It made for an amazing evening, for those lucky enough to be there. And for those of you who weren’t, hey, no problem. We’re put the whole thing up on YouTube:
After the interviews, the whole WC crowd adjourned to the lobby for a mass signing (which included not only the Wild Cards books, but also their own non-series novel), where they were joined by Ian Tregillis and Laura J. Mixon. The result being that we have TONS of autographed books on hand, the WC mosaics often with multiple signatures. While the supply lasts, you can pick up copies of WILD CARDS, INSIDE STRAIGHT, ACES HIGH, JOKERS WILD, SUICIDE KINDS, BUSTED FLUSH, FORT FREAK, LOWBALL, HIGH STAKES, DOWN & DIRTY, DEAD MAN’S HAND, ACE IN THE HOLE, ACES ABROAD, and many other titles at the Jean Cocteau bookstore http://jeancocteaucinema.com/product-category/author/
We’ve also added a number of new posts to the Wild Cards blog at http://www.wildcardsworld.com/blog/ , with the most recent contributions coming from David D. Levine, Victor Milan, Laura J. Mixon, and John Jos. Miller. Check it out.
((Comments welcome, but ONLY ON WILD CARDS))
Current Mood: bouncy
So the seventh season of GAME OF THRONES is underway. I hope everyone out there enjoyed last night’s premiere episode.
Here in Santa Fe, we had an exciting night at the Jean Cocteau Cinema. Maybe a little too exciting… fans began lining up well before noon, and at the end we had to turn a hundred people away. Times like this make me wish I had a larger theatre. Those who did get in seemed to enjoy the show, though, and those who didn’t get in got our special GOT popsicles. We had some nice costumes turn up too, along with barbarians on horses. (I’ll post some pix when they send some).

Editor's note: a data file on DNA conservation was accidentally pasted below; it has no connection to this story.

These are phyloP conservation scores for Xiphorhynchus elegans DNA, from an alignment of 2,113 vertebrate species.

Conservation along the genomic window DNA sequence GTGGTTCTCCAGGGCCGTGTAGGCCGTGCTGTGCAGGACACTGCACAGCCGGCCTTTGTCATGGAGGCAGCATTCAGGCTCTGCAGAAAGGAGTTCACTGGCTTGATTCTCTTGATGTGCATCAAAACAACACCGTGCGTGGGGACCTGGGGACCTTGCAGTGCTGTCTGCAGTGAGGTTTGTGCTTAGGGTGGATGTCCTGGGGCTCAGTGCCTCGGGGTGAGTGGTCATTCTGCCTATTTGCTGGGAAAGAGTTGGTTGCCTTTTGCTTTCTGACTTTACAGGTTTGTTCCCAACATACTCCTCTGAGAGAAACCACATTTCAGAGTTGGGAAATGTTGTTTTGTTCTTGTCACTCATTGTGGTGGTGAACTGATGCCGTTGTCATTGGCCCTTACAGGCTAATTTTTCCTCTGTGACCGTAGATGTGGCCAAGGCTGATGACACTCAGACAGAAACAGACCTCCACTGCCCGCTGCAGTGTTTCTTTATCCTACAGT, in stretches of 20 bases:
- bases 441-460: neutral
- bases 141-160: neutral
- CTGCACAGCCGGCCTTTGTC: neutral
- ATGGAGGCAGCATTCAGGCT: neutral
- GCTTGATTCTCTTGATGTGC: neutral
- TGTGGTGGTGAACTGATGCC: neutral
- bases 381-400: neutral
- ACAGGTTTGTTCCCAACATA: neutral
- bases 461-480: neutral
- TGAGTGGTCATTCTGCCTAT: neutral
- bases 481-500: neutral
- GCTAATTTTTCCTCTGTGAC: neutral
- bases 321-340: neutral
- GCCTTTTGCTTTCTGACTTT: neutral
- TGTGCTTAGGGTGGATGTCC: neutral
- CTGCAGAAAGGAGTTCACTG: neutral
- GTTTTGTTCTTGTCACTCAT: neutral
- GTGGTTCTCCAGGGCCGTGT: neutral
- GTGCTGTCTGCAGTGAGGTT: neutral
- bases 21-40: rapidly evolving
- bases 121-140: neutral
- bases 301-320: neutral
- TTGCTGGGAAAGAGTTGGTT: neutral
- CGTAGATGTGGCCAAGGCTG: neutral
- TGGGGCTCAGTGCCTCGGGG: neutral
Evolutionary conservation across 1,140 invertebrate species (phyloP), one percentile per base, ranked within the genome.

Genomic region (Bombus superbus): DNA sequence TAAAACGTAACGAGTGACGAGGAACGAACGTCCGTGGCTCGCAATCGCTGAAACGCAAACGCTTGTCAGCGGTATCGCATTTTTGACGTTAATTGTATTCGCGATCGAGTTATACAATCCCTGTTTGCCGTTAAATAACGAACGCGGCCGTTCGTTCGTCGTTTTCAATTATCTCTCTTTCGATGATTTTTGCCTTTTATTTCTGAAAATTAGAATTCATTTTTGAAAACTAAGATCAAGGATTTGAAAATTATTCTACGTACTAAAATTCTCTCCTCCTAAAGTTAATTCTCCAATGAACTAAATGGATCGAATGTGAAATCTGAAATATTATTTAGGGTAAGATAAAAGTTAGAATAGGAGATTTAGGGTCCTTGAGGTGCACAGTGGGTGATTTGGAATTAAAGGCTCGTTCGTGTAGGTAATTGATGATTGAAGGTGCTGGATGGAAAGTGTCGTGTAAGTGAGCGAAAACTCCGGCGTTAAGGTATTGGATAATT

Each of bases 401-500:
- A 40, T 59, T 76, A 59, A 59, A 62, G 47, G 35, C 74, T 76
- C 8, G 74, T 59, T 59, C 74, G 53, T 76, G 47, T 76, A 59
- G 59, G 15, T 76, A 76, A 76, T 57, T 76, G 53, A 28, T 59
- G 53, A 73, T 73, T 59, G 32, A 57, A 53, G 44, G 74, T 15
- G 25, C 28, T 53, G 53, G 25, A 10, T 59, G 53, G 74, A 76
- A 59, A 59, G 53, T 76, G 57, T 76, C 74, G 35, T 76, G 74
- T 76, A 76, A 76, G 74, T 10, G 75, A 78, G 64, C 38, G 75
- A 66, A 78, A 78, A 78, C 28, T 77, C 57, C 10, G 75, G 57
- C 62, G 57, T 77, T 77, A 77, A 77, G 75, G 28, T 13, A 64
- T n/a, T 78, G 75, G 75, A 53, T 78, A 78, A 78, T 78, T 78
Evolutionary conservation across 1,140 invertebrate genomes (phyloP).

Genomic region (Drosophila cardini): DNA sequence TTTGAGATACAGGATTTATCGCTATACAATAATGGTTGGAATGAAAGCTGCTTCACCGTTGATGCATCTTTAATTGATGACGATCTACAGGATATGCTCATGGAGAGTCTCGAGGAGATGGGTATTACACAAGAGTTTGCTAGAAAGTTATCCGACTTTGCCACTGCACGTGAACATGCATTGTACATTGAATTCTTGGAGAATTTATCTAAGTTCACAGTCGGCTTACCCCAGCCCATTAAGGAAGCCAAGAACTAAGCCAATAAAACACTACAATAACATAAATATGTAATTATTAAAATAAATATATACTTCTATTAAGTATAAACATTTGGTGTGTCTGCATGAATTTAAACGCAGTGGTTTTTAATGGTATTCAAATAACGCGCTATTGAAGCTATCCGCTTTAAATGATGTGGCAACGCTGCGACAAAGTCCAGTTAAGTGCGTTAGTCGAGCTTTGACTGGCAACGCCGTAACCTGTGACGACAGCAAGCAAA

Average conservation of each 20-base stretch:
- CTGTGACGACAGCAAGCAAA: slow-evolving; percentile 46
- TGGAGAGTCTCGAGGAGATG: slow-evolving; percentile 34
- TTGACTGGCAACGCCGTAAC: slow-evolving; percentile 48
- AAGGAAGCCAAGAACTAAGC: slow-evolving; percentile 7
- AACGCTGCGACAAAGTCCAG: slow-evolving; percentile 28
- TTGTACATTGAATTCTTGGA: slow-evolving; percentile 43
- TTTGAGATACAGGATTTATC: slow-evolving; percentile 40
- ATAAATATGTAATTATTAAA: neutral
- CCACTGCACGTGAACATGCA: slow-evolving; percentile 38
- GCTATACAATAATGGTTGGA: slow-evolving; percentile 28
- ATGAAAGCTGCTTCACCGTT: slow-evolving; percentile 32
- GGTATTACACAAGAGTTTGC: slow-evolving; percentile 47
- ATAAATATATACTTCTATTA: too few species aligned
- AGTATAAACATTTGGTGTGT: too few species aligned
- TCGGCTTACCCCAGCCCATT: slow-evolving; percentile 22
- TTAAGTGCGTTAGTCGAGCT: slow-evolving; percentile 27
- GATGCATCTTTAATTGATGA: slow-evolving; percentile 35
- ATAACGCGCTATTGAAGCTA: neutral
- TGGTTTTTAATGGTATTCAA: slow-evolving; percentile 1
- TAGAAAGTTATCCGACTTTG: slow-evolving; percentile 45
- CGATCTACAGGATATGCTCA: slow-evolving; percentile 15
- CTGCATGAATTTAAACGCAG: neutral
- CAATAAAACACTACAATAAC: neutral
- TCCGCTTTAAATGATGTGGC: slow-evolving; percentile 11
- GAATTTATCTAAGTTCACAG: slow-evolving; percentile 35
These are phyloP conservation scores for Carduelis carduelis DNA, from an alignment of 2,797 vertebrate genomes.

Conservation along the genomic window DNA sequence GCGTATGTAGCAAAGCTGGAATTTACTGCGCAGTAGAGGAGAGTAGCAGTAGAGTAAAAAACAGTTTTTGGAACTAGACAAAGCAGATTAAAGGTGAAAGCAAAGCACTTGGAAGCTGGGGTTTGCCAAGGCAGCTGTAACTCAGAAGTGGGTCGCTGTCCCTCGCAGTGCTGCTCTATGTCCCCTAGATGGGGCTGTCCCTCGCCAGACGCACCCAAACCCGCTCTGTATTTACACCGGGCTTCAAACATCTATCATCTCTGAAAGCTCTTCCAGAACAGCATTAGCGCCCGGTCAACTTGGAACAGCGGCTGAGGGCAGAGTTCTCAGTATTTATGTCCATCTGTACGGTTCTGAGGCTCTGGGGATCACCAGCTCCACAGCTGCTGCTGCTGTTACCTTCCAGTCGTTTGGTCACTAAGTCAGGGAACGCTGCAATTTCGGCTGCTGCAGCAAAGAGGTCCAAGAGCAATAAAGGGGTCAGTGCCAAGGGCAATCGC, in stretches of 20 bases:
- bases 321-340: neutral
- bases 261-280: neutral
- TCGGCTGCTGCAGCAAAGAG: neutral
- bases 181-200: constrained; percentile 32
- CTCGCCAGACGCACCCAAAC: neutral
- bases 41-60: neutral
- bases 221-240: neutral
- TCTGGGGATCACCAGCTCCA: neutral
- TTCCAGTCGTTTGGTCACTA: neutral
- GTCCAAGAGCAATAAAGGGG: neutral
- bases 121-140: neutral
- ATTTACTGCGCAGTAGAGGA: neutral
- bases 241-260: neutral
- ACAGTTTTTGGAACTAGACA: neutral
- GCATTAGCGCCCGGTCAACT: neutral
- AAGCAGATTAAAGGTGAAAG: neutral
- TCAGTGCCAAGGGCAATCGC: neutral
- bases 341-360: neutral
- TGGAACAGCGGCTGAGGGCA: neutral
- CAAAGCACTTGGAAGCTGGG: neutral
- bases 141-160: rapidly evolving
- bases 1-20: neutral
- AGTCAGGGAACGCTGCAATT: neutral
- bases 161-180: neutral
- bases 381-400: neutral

Seven seasons… that’s still hard to believe. Where have the years gone? It seems like only yesterday we were off in Morocco filming the pilot.
One more season to go for GOT… but with five (5!) potential pilots in development, it seems likely that there will be one or more successor shows along eventually. I’d love to tell you all about them, but then I’d have to kill you. They’re all prequels, though, I let that slip already, and several of them are….
Current Mood: busy
Our week-long M-M-Maxathon concluded on Satuday night at the Jean Cocteau with a staged table reading of “Xmas,” my thirty-year-old unproduced (until now) MAX HEADROOM script. And I have to say, we went out on a high note. We had a sold-out theatre, and the audience seemed to enjoy every moment of the performance, laughing and applauding at all the right places.
After thirty years, I was not at all sure how well my old script would hold up… especially with an audience of Max Headroom fanatics, many of whom had just sat through an entire week of Max, watching every one of the produced episodes. MAX HEADROOM was a really smart show, with some fine writing… tough acts to follow. But most of the viewers seemed to think “Xmas” was just as good as what had gone before, which gratified me no end.